• spatial activity of inserted genes
  • complete amino acid analysis
  • detailed amino acid analysis for valine, leucine
    and isoleucine
  • Toxicity (feeding trials were not warranted)
  • Allergenicity (feeding trials were not warranted)
  • Biological analysis

15
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16
US agencies regulating agricultural biotechnology
  • USDA- APHIS environmental release
  • FDA food safety
  • EPA chemical (herbicide, insecticide) uses

17
Professional Scientific and/or Medical bodies
with an opinion on GM foods
  • Generally Positive
  • Generally Negative

18
Professional Scientific and/or Medical bodies
with an opinion on GM foods
  • Generally Positive
  • The U.S. National Research Council (NRC)
  • U.S. National Academy of Sciences (NAS)
  • The American Medical Association, (AMA)
  • U.S. Department of Agriculture (USDA)
  • U.S. Environmental Protection Agency (EPA)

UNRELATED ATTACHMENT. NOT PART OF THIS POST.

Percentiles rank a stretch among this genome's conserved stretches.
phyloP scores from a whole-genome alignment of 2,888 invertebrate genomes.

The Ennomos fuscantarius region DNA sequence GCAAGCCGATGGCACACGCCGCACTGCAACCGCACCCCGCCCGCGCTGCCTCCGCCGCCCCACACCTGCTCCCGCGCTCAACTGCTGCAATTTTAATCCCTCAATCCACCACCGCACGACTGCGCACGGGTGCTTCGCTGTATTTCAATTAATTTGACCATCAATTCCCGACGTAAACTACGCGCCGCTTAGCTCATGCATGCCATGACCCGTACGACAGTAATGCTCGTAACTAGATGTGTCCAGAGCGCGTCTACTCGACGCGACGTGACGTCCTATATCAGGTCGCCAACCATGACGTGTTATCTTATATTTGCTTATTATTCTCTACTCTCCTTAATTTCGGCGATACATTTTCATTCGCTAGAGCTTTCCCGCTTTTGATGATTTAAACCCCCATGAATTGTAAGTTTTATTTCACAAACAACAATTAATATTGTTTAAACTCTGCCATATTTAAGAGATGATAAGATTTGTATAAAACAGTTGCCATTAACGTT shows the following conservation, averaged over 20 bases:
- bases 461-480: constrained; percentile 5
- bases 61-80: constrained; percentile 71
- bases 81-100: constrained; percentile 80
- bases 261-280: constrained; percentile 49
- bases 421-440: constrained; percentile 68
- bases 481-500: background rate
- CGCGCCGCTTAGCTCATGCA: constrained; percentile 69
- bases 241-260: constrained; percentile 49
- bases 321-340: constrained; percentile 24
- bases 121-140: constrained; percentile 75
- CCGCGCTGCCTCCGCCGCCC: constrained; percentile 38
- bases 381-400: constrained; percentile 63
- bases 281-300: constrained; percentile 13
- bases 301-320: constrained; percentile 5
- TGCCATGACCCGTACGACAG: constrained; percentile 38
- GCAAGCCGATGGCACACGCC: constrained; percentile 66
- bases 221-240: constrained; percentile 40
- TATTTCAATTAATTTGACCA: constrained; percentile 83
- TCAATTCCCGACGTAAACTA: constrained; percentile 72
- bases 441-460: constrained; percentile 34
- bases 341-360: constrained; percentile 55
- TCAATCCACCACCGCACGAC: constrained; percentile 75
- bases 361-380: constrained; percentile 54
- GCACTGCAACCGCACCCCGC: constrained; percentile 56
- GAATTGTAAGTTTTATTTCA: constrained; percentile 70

• U.S. Food and Drug Administration (FDA)
  • American Society for Plant Biology (ASPB)
  • Generally Negative

19
Professional Scientific and/or Medical bodies
with an opinion on GM foods
  • Generally Positive
  • World Health Organization (WHO)
  • Food and Agriculture Organization (FAO)
  • Royal Society (London)
  • Brazil National Academy of Science,
  • Chinese National Academy of Science
  • Indian National Academy of Science
  • Mexican Academy of Science
  • Third World Academy of Sciences
  • Generally Negative

20
Professional Scientific and/or Medical bodies
with an opinion on GM foods
  • Generally Positive
  • The U.S. National Research Council (NRC)
  • U.S. National Academy of Sciences (NAS)
  • The American Medical Association, (AMA)
  • U.S. Department of Agriculture (USDA)
  • U.S. Environmental Protection Agency (EPA)
  • U.S. Food and Drug Administration (FDA)
  • American Society for Plant Biology (ASPB)
  • World Health Organization (WHO)
  • Food and Agriculture Organization (FAO)
  • Royal Society (London)
  • Brazil National Academy of Science,
  • Chinese National Academy of Science
  • Indian National Academy of Science
  • Mexican Academy of Science
  • Third World Academy of Sciences